The series tells that, far back in prehistory, when the first primeval Vogons crawled out of the sea, evolution gave up on them. Through sheer obstinacy, though, the Vogons survived (partly by adapting a misplaced, badly malformed, and dyspeptic liver into a brain). As the radio show says: "What nature refused to give to them, they did without. Until their myriad anatomical deficiencies could be rectified with surgery." They then emigrated en masse to the MeagaBrantis star cluster (although the film has them staying on Vogsphere), the political hub of the galaxy. They banish the ruling philosophers to the tax office to lick stamps and within a few short Voge years took over pretty much all of the galactic civil service, where they form most of the Galactic bureaucracy, most notably in the Vogon Constructor Fleets (which, despite their name, patrol the galaxy demolishing planets). The only named Vogons in the stories are Jeltz (see below), Kwaltz (who appears in the film), Zarniwoop, revealed to be a Vogon in the Quintessential Phase, and Jeltz's son Constant Mown.


Vogons are described as officiously bureaucratic, a line of work at which they perform so well that the entire galactic bureaucracy is run by them.

On Vogsphere, the Vogons would sit upon very elegant and beautiful gazelle-like creatures, whose backs would snap instantly if the Vogons tried to ride them. The Vogons were perfectly happy with just sitting on them. Another favourite Vogon pastime is to import millions of beautiful jewel-backed scuttling crabs from their native planet, cut down giant trees of breathtaking beauty, and spend a happy drunken night smashing the crabs to bits with iron mallets and cooking the crab meat by burning the trees. In the movie, the Vogons seem to smash the crabs for no apparent reason besides pure pleasure at killing something.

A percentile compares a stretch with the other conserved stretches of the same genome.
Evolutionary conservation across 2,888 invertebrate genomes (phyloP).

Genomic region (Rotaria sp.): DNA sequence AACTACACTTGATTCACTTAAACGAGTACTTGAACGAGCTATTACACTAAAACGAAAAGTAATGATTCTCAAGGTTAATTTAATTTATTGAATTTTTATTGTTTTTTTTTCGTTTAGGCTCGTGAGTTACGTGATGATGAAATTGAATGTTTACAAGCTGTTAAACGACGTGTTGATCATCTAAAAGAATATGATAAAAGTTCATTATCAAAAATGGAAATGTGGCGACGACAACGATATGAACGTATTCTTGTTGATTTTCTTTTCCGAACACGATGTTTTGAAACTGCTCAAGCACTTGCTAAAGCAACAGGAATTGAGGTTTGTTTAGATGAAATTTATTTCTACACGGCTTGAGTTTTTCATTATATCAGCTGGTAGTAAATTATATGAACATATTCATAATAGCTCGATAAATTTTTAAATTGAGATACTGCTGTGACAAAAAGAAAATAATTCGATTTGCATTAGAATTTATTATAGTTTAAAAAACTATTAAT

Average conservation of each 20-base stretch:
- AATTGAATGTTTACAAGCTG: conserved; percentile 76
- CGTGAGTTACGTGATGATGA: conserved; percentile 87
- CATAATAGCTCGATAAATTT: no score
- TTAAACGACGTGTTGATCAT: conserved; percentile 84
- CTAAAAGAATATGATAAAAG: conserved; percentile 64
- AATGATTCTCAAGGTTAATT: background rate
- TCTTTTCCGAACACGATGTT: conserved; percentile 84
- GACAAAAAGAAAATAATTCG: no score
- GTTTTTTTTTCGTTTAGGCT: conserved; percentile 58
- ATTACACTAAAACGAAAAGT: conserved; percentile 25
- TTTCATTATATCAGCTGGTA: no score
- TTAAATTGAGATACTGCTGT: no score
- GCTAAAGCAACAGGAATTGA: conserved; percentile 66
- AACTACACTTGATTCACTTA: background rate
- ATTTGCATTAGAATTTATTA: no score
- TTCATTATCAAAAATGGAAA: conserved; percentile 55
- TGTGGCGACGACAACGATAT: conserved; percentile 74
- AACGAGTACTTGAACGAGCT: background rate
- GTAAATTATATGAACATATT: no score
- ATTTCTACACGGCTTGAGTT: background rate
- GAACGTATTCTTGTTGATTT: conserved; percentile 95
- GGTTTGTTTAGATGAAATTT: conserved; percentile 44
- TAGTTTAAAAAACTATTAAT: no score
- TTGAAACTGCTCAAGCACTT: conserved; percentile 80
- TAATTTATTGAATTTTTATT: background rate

In the film, Ford Prefect additionally tells Arthur Dent following the Guide's Vogon article that Vogons lack the ability of thought or imagination, and some can't even spell.

The Vogons' battle-cry, and counter-argument to dissent, is "resistance is useless!" (cf. "Resistance is futile").


Jeltz reading poetry at Arthur Dent and Ford Prefect in the television series.

Vogon poetry is described as "the third worst poetry in the Universe" (behind that of the Azgoths of Kria and that of Paula Nancy Millstone Jennings, the latter of which was destroyed when the Earth was). The main example used in the story is a short piece composed by Jeltz, which roughly emulates nonsense verse in style (example below). The story relates that listening to it is an experience similar to torture as demonstrated when Arthur Dent and Ford Prefect are forced to listen to the poetry (and say how much they liked it) prior to being thrown out of an airlock.

"Oh freddled gruntbuggly,
Thy micturations are to me
As plurdled gabbleblotchits on a lurgid bee.
Groop, I implore thee, my foonting turlingdromes,
And hooptiously drangle me with crinkly bindlewurdles,
Or I will rend thee in the gobberwarts
With my blurglecruncheon, see if I don't!"